A mother without a mother: women’s experiences of maternal estrangement in motherhood

Barcham, Samantha Sarah Saffron (2022) A mother without a mother: women’s experiences of maternal estrangement in motherhood. DCPsych thesis, Middlesex University / Metanoia Institute. [Thesis]

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Family estrangement can be a devastating experience. The traumas associated with estrangement can occur at multiple levels, in the form of past neglect or abuse, or arising from distressing events such as divorce or poverty (Agllias, 2016). The process of estranging from a family member or being the rejected person can also be traumatic to experience. However, as a fundamentally relational issue, estrangement can be understood as often being linked to early relational trauma (Agllias, 2015b; DeYoung, 2015). The silence and shame that usually encircles estrangement, particularly between parents and children, obscures the picture around its pervasiveness with research suggesting it occurs more commonly than might be thought (Conti, 2015).

This study addresses existing gaps in the field of estrangement research. Positioned within a hermeneutic constructivist perspective that foregrounds subjectivity and selfexperience as a means of interpreting the world, a methodological approach of narrative inquiry was used to explore the lived experiences of six women estranged from their mothers, who were also mothers to one or more children. Narrative interviews were conducted with each participant. From their accounts, three in-depth individual stories were produced using dialogical narrative analysis and within which my own story of estrangement was interwoven. The fourth story is a fictionalised account created from the narratives of the remaining three participants who are depicted as friends supporting one another.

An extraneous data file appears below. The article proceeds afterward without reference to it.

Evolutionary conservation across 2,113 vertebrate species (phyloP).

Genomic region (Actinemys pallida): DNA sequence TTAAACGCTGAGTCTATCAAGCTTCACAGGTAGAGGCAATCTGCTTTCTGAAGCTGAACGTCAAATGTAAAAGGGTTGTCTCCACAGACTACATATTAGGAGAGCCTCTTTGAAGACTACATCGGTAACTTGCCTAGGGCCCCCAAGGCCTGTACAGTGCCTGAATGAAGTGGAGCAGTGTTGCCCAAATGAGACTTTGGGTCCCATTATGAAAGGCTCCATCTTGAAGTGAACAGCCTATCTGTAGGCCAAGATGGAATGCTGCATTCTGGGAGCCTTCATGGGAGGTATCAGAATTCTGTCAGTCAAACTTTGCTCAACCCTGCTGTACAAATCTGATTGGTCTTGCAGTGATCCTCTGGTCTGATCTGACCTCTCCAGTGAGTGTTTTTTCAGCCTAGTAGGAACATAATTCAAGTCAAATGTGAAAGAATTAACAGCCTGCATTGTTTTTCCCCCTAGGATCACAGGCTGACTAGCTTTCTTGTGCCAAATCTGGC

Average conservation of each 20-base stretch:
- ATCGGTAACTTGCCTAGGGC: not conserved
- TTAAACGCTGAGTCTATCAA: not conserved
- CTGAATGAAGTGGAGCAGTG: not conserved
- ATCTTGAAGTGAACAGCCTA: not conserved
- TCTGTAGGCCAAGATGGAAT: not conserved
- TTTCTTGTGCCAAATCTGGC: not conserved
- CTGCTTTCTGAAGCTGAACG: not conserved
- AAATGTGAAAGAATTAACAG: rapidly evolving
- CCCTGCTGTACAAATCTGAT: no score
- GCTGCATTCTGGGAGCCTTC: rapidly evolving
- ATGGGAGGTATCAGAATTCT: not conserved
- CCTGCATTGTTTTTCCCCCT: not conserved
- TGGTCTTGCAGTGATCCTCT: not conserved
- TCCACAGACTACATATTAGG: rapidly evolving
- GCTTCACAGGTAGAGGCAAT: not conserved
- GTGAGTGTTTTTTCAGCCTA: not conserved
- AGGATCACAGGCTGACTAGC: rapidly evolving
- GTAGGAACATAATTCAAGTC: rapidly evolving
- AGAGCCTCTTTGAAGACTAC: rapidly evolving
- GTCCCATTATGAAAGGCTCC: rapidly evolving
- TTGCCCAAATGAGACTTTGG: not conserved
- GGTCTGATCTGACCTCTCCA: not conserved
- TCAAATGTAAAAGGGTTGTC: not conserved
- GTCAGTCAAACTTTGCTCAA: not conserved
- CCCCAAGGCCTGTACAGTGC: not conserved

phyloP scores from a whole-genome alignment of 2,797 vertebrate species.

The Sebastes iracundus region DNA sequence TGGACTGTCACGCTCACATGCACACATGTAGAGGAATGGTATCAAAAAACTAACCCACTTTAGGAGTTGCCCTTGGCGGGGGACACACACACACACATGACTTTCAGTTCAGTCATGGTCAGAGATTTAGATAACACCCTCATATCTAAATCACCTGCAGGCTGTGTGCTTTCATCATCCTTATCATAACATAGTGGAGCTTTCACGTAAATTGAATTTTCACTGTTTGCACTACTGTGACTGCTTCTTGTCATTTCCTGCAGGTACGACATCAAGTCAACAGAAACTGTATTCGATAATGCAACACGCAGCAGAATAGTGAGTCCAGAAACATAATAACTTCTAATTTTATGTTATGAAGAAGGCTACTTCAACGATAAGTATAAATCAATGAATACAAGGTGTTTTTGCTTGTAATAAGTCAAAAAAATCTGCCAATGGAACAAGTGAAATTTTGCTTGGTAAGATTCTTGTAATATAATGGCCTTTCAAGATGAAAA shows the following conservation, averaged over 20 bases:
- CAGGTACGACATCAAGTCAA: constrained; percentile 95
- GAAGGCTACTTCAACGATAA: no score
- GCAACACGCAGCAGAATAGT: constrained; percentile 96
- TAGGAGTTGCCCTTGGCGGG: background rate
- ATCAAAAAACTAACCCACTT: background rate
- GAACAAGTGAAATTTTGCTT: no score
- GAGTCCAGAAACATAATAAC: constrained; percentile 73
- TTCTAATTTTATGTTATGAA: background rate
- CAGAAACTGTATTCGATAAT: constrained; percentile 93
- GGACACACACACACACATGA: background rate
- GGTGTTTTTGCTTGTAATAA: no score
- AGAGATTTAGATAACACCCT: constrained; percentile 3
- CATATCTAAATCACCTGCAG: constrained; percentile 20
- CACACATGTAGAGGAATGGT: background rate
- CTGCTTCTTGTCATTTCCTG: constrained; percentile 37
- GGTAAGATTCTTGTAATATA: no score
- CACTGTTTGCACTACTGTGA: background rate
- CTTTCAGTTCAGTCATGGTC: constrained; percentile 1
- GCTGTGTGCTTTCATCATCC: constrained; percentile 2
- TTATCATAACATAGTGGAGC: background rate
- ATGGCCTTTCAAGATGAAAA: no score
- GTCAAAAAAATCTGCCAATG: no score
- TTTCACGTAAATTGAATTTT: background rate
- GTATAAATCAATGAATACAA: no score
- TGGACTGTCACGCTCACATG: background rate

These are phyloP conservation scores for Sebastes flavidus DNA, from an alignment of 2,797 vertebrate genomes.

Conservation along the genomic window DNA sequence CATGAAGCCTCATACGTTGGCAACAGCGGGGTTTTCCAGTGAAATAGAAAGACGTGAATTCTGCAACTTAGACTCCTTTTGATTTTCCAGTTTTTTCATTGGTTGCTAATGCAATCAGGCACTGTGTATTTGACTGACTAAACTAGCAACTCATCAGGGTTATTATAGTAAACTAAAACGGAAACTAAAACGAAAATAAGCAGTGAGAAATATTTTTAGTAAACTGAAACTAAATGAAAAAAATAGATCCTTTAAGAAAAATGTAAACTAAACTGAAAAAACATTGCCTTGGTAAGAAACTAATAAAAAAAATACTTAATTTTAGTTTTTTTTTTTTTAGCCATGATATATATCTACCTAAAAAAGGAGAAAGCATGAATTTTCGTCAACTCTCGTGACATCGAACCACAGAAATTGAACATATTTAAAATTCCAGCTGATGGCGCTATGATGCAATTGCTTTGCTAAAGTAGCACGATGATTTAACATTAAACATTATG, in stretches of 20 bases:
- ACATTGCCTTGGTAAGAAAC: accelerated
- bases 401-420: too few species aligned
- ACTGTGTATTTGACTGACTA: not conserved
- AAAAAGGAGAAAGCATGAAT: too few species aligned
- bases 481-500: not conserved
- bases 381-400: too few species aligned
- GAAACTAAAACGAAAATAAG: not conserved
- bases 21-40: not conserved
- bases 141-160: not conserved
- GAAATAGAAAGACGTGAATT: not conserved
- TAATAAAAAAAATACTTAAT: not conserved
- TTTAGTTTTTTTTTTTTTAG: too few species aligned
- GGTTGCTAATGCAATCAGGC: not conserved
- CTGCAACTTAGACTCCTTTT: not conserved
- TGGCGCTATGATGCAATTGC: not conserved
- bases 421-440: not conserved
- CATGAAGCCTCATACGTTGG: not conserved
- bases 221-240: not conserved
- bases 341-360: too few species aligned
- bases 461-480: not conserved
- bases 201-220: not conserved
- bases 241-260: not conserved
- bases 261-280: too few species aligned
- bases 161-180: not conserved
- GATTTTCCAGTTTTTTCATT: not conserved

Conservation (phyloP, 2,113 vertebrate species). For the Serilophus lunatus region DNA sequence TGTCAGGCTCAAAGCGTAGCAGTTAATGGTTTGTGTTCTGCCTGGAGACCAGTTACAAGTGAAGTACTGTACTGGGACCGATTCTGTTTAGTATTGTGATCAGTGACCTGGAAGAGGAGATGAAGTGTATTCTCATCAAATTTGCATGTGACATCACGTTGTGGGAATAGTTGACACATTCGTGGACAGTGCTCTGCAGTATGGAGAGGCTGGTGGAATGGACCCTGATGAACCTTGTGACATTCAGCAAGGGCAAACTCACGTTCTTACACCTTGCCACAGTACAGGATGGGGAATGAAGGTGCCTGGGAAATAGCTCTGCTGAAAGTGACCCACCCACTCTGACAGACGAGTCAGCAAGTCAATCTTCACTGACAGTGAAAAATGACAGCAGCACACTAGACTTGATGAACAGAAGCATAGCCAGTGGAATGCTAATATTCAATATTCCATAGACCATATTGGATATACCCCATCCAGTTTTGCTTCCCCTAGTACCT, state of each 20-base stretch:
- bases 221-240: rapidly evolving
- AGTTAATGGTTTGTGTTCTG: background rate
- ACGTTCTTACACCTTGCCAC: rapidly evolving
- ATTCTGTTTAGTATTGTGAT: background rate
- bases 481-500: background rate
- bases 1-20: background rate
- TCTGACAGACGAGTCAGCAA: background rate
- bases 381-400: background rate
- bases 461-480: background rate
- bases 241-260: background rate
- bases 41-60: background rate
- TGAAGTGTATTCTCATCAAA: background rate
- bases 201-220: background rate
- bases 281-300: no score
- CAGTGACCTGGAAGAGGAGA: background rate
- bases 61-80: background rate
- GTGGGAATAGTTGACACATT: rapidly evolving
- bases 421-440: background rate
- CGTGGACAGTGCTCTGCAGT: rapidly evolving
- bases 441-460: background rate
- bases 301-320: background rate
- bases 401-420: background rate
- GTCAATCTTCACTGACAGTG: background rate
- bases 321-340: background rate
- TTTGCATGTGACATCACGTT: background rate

The stories that have emerged through this research poignantly demonstrate the struggles of estrangement and what it is like to be a daughter who cannot have a functioning relationship with one’s mother. They show the effect this can have on one’s sense of self, often imbuing it with a sense of shame. The wounds of estrangement ran deep, fuelling a powerful desire for the participants to be a different kind of mother for their own children. In becoming mothers, their stance toward the behaviour of their own mothers shifted, as did their capacity and willingness to accept such treatment at the expense of their wellbeing. The intergenerational thread that wove through their narratives exposed a cycle of hurtful behaviour often being passed along the generations. The participants’ wish to break the pattern came coupled with the pain that their own mothers were unable to do this for them. This study also revealed the inner tensions daughters contend with concerning their mothers as they age and the imagined sense of relief that comes with their passing.

The insights offered through the telling of these stories can support the work of psychotherapy and those working with families affected by estrangement. They reveal the profoundly complex nature of estrangement and its relational roots, encouraging practitioners to give particular attention to the shame infused interpersonal difficulties often masked in experiences of estrangement.

Item Type: Thesis (DCPsych)
Sustainable Development Goals:
Research Areas: A. > School of Science and Technology
B. > Theses
C. Collaborative Partners > Metanoia Institute
Item ID: 36834
Depositing User: Lisa Blanshard
Date Deposited: 24 Nov 2022 09:45
Last Modified: 24 Nov 2022 11:22
URI: https://eprints.mdx.ac.uk/id/eprint/36834

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